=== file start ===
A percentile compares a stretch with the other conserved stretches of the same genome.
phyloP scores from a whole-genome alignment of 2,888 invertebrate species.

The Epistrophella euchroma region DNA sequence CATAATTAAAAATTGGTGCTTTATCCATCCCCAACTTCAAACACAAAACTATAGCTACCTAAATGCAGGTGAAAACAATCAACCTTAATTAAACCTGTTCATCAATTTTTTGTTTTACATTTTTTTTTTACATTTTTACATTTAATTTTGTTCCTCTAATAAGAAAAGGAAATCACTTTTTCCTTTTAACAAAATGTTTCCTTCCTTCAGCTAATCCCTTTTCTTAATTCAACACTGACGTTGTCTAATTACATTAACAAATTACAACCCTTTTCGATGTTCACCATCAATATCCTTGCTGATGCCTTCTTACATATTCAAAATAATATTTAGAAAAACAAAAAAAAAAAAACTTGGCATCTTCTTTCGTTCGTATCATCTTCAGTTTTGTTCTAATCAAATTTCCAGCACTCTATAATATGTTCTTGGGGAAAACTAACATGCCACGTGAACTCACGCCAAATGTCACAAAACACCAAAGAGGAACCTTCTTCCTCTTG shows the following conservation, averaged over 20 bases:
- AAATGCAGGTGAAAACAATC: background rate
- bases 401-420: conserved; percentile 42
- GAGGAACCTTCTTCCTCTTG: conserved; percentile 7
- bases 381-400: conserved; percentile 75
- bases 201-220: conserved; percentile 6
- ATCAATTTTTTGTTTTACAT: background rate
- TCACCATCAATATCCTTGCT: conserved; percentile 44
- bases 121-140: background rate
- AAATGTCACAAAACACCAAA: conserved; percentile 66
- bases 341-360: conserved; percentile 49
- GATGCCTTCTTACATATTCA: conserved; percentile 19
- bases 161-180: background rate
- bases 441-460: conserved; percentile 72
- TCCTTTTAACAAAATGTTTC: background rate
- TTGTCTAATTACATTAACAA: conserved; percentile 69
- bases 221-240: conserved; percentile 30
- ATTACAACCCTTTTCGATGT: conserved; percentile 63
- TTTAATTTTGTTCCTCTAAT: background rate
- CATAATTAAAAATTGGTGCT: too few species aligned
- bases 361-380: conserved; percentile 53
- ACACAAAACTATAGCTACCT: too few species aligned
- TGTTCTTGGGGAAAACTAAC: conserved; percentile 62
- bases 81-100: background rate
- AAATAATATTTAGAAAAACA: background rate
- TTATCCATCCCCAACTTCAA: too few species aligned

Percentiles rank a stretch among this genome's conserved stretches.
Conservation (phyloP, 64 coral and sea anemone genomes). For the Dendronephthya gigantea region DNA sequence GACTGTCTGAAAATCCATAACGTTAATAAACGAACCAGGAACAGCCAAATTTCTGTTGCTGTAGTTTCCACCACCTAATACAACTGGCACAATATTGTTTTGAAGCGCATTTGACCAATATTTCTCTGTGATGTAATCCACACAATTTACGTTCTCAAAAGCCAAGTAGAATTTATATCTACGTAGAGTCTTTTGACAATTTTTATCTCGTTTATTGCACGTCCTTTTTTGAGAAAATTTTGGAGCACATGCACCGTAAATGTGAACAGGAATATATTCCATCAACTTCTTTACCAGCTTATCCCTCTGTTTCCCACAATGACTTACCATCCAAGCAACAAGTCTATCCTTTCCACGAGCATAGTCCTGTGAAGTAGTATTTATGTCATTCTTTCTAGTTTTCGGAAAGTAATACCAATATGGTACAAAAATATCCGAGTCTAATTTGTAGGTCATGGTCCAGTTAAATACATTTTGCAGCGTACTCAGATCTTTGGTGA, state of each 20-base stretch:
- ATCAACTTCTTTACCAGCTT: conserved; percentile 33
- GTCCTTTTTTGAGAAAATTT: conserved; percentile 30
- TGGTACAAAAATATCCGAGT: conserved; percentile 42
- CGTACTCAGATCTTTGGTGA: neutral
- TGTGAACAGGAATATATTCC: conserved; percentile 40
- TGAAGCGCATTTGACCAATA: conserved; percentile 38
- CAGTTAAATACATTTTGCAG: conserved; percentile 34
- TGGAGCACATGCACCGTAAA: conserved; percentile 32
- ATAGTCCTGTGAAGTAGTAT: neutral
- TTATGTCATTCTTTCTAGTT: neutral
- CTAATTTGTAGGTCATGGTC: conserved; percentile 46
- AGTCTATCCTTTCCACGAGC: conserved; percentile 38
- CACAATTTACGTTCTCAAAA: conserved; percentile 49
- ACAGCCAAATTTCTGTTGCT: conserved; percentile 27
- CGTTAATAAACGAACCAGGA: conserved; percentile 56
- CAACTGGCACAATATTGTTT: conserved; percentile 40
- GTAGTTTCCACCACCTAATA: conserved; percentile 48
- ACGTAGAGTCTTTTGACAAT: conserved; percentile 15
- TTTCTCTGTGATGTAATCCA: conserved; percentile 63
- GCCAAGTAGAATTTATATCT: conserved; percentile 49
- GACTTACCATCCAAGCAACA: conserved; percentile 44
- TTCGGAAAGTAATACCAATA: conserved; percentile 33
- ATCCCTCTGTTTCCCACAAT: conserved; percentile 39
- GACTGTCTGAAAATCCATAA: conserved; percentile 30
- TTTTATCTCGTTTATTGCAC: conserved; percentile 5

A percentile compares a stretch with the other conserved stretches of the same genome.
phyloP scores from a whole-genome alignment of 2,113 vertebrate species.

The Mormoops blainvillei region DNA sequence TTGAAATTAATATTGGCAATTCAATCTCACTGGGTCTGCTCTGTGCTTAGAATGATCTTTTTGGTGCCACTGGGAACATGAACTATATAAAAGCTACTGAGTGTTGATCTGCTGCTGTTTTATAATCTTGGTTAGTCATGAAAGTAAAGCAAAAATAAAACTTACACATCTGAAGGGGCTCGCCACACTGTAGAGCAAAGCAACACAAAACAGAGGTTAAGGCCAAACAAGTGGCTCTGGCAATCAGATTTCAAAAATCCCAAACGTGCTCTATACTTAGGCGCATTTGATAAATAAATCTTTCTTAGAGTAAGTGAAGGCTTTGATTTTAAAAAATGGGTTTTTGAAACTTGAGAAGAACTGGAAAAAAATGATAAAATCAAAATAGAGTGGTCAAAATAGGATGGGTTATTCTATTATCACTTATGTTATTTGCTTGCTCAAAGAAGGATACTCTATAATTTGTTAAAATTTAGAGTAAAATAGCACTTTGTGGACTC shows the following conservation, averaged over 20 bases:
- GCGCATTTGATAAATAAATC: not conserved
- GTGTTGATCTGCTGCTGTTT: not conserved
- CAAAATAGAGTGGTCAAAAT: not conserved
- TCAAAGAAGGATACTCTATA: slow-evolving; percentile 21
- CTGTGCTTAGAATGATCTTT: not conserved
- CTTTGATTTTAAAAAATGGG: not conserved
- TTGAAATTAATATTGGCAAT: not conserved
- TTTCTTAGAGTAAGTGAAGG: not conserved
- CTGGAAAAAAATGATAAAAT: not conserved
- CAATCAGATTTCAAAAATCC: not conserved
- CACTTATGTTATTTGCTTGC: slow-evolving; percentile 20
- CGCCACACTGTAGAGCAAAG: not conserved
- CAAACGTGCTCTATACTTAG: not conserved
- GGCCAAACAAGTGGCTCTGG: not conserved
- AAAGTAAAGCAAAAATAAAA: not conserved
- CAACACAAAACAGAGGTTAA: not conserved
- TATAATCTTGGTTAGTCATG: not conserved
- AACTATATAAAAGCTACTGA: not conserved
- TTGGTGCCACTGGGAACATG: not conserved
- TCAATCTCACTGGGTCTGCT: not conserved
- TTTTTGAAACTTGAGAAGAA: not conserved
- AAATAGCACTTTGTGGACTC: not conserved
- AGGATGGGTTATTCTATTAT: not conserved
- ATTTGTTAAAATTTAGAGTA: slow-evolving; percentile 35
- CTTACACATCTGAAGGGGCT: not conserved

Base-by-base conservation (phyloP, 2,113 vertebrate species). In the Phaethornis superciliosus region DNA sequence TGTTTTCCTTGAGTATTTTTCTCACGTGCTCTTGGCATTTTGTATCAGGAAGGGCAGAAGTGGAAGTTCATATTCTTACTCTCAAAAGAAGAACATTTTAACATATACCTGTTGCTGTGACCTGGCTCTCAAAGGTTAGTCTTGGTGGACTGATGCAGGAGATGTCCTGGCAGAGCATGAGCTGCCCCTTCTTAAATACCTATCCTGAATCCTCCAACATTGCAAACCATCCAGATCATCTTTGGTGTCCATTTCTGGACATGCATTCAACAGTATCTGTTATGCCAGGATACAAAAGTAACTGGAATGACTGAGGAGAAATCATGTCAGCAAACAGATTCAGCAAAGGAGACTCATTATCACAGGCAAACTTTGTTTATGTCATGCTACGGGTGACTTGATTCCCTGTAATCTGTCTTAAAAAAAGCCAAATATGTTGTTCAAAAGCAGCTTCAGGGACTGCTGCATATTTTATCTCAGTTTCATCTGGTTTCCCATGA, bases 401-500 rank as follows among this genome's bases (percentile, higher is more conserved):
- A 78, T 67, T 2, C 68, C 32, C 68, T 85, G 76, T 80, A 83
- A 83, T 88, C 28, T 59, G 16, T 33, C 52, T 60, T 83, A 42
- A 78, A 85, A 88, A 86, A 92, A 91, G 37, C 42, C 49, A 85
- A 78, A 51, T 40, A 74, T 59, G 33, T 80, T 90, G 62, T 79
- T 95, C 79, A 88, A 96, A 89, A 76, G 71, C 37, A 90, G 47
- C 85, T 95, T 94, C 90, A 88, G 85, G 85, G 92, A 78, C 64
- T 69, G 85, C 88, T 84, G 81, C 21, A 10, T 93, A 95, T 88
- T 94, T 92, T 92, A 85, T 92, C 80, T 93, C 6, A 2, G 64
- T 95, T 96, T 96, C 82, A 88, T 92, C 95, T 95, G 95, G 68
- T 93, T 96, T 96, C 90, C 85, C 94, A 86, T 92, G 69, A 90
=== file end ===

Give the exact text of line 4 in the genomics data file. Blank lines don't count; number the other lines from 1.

- AAATGCAGGTGAAAACAATC: background rate